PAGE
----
- The presentation will touch on how to determine whether AI is a good fit for the problem you have or the operation you are thinking of modifying
- There will be a question and answer session at the end to respond to specific areas of interest to conference participants
- AI clusters require specific “High Performance Computing” IT equipment
- GC users can deploy HPC/AI clusters on premises, in the cloud or at the shared GC HPC centre
- What are the pros and cons of each approach?
- What are the costs and schedules involved?
- What does a ‘standard architecture’ look like for HPC/AI?
End of Day One
Day Two : Wednesday, February 19, 2020
Registration and Continental Breakfast
- Provide better service and enhancing client experience
- Enable better detection/deterrence of non-compliance
- Increase efficiency of our internal programs and corporate services
- Jobs will disappear
- Robots will be ubiquitous
- Computers will anticipate our needs
- Humans will be augmented by cybertechnology
- Computers will play a major role in solving social problems
In this session, we will explore the “kernels of truth” contained in these expectations and discuss what’s real and what’s likely to emerge
- The DND Cloud Journey
- Cloud foundations
- Network – joys and sorrows
- Data – glitches and gotchas
- Path to PROD ( PBMM)
- The potential for leveraging AI-powered solutions for regulatory compliance.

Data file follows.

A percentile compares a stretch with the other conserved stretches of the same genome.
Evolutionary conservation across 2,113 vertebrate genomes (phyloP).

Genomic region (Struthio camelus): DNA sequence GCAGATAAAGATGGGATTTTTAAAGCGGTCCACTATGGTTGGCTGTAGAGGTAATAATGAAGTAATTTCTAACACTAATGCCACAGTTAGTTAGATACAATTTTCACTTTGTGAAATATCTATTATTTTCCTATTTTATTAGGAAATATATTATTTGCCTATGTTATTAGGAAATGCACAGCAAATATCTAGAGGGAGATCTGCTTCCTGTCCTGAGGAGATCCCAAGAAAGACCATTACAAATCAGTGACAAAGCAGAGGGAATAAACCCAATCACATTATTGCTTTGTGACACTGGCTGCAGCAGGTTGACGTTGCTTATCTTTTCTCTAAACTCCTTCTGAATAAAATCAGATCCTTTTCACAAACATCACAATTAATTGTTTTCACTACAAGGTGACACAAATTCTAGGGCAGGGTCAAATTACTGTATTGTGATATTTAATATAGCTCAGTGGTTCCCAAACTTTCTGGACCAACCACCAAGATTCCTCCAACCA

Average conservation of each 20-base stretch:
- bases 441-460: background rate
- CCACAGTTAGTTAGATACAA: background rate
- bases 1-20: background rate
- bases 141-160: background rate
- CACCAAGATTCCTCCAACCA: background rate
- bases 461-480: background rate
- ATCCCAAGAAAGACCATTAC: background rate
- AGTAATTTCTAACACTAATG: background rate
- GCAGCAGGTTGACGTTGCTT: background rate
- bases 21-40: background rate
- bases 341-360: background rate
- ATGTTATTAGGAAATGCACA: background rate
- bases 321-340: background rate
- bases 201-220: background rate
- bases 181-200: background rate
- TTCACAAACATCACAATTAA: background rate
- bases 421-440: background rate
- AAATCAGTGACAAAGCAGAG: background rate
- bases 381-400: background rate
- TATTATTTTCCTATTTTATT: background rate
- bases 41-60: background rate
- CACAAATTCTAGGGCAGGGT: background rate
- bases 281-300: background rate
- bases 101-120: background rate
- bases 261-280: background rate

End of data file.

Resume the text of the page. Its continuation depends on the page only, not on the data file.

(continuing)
- How can AI increase the efficiency and effectiveness of regulators?
- The limits and challenges of using AI for regulatory compliance.
- Lessons learned from Labour Program experiments with AI.
- The AIA and its Function (hint: Risk Management)
- The Federal Government’s AI Procurement Vehicle
- Acquiring and Building Responsible AI
- Practical Operational AI Considerations
- The Future of AI in the Public Sector
Ken will build on former research presented at Infonex where he presented the economic and social change that drives increases in cyber-attacks; the dangers of artificial intelligence in control of dangerous nation and non-state leaders; and, the requirement for the audit and IT communities to work as one coordinated team to combat the negative challenges of the 21st Century. This presentation focuses on the consequences if the IT community is not ready for AI and have neglected to deploy due diligence. Such failures are far deeper than most IT professionals realize. His presentation moves from defining what due diligence means though, to example scenarios on the costs and consequences in our era where due to Internet of Things results in overlap between public sector systems and the private sector.
- Why is due diligence in the management and protection of systems and data essential in this era of AI generated cyber attacks?
- Our IT systems are now the backbone that supports confidence in our economic systems. What happens when public confidence fails?
- Public sector systems overlap with private sector systems. What happens when a substantive failure originates in a public system that affects private citizens and corporate profitability?
- Three scenario examples illustrate the challenges that arise from the failure of IT managers to carry out due cyber diligence.
End of Day Two